Quantifying homelessness isn't straightforward. This is an introduction to the figures available, and insight into what they mean.
Latest homelessness numbers underline desperate need to tackle housing crisis
Government figures published today show that at the end of September 2015 there were 68,560 households living in temporary accommodation, a 13% increase on the same time the previous year. 78% (53,480) of these households contained children and/or a pregnant woman.
The number of households living in bed and breakfast accommodation has increased by 26% on the same time in 2014. For households with children the increase is even greater, at 46%.
Between 1 July and 30 September 2015, 14,670 households were accepted as homeless by councils, up 4% compared to the same period in 2014. The single biggest cause of homelessness is tenancies in the private rented sector coming to an end, accounting for 31% of all cases.
Commenting, Rick Henderson, Chief Executive of Homeless Link, said:
“It is alarming to see yet another increase in the number of homeless households in England. Too many people are losing their homes and councils are clearly struggling to support those in housing need.
“The significant increase in households being placed in temporary accommodation, particularly families with children, should send a clear signal to the Government that the housing market is broken and out of reach for those in greatest need.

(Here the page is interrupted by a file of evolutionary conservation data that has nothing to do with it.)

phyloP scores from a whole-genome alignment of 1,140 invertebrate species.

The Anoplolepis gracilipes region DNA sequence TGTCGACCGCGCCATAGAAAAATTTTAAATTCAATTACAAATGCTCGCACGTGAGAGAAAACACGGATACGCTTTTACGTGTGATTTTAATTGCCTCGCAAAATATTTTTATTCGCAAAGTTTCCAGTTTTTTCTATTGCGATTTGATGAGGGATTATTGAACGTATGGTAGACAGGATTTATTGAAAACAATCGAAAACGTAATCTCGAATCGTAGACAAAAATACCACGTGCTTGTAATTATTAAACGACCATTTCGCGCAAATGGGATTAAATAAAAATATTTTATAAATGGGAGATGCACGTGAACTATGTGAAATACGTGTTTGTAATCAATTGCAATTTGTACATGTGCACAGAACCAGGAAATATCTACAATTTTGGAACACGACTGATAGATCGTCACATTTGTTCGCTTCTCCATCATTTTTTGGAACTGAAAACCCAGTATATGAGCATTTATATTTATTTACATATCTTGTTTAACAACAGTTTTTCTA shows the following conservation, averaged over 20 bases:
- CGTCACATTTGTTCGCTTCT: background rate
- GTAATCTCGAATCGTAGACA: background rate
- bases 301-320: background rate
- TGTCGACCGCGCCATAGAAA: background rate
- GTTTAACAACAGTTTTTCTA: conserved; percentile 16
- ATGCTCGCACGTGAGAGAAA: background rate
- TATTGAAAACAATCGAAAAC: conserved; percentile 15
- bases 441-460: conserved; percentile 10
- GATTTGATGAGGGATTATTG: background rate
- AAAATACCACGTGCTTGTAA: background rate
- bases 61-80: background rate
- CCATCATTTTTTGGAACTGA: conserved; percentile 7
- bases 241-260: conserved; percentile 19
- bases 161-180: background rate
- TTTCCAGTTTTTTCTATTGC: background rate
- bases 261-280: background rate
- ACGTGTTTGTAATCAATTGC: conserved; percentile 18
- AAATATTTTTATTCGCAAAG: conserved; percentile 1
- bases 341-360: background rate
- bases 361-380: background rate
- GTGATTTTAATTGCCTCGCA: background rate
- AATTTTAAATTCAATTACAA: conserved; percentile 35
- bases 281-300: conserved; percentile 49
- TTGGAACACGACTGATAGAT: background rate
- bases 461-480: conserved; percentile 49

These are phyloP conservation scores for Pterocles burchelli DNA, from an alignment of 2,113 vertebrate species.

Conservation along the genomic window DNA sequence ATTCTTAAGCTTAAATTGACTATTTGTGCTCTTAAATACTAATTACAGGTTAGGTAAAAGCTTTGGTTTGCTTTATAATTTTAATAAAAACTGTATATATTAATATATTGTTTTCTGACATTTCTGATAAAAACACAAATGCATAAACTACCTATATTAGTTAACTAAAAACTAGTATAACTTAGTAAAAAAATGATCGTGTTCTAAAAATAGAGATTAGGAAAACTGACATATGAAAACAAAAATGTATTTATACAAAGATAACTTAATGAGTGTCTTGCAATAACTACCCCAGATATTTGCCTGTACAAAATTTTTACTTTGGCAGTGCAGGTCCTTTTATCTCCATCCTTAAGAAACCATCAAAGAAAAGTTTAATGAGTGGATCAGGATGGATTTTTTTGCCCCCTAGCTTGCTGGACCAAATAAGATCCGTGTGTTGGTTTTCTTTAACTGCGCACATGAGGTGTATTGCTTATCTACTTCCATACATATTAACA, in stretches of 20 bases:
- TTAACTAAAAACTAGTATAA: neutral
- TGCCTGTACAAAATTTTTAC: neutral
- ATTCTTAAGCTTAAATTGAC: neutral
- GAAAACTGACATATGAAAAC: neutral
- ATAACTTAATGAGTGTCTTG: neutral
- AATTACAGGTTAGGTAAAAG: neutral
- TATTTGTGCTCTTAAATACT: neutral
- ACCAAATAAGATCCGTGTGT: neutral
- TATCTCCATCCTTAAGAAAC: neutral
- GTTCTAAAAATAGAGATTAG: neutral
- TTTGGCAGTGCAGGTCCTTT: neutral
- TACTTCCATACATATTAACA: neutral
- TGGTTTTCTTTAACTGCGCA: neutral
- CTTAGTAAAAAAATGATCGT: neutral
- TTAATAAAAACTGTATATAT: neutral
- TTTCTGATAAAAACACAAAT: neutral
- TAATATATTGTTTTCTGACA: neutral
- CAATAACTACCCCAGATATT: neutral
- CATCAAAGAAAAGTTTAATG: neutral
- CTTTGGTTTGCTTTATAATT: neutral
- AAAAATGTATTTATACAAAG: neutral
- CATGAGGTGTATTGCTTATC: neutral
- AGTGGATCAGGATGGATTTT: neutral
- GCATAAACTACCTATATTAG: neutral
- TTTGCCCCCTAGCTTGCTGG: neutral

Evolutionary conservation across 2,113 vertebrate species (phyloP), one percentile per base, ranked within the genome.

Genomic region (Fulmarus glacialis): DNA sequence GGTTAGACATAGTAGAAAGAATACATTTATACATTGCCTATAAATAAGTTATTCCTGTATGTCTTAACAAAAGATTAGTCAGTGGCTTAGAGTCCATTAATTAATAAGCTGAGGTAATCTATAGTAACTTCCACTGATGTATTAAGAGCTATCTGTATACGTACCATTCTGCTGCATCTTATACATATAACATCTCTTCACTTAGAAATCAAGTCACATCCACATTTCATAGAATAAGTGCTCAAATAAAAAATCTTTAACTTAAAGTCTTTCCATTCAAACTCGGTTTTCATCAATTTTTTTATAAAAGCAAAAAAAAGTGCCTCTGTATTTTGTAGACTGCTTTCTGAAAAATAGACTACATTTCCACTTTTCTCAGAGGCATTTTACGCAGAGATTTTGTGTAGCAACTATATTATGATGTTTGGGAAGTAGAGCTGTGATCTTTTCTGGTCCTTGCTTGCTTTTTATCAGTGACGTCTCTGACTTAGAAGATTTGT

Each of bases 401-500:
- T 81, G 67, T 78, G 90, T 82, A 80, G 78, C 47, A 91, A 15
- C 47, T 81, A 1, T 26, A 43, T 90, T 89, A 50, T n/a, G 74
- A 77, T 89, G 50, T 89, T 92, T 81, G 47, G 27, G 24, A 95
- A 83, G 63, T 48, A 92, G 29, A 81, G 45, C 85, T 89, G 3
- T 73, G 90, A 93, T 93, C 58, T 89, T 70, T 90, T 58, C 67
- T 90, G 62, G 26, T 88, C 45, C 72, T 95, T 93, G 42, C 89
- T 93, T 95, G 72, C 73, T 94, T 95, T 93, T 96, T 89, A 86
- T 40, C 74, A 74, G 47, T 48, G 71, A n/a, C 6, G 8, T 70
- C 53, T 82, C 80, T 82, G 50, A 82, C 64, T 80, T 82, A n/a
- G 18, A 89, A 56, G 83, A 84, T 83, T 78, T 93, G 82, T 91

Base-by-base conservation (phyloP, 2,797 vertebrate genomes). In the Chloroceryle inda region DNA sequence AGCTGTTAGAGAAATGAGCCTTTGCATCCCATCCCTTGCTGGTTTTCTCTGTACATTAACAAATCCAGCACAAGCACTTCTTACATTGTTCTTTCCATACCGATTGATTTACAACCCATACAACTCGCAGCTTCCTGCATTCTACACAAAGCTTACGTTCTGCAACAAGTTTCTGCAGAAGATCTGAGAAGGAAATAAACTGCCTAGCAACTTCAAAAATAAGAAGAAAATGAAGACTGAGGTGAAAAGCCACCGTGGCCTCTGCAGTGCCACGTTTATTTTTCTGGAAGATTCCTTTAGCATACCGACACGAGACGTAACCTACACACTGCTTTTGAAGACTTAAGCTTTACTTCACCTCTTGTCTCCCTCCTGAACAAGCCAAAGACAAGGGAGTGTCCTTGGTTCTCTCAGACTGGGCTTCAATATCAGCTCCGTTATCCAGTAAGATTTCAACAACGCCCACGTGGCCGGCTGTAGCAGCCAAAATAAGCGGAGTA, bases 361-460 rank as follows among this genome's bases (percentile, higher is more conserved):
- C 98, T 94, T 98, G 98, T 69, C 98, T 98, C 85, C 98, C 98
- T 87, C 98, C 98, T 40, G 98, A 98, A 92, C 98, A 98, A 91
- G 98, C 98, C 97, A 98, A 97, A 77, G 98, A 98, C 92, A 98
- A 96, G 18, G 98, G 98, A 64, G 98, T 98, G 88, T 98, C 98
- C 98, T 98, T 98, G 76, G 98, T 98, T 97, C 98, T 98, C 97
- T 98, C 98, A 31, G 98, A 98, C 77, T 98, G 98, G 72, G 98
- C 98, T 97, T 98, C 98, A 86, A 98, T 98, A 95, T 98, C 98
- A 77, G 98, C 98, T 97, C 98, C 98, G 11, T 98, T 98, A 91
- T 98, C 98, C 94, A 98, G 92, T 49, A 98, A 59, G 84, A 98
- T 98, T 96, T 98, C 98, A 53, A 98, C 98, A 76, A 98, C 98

“Access to genuinely affordable accommodation is one of the main routes out of homelessness, yet this remains out of reach for many. The Government has a real opportunity to prevent further increases in homelessness, but only through the commitment and investment needed to ensure there is a sufficient supply of housing that is within the means of all people.”
The figures show:
- There were 29,050 applications to councils for help with homelessness in Q3 2015
- 14,670 of these were accepted, an increase of 4% on the Q3 2014
- Homelessness due to the ending of an assured shorthold tenancy accounted for 31% of acceptances
- At the end of September 2015 there were 68,560 households in temporary accommodation, up 13% on same time last year
- At 30 September 2015, there were 3,000 families with children were living in bed and breakfast accommodation.
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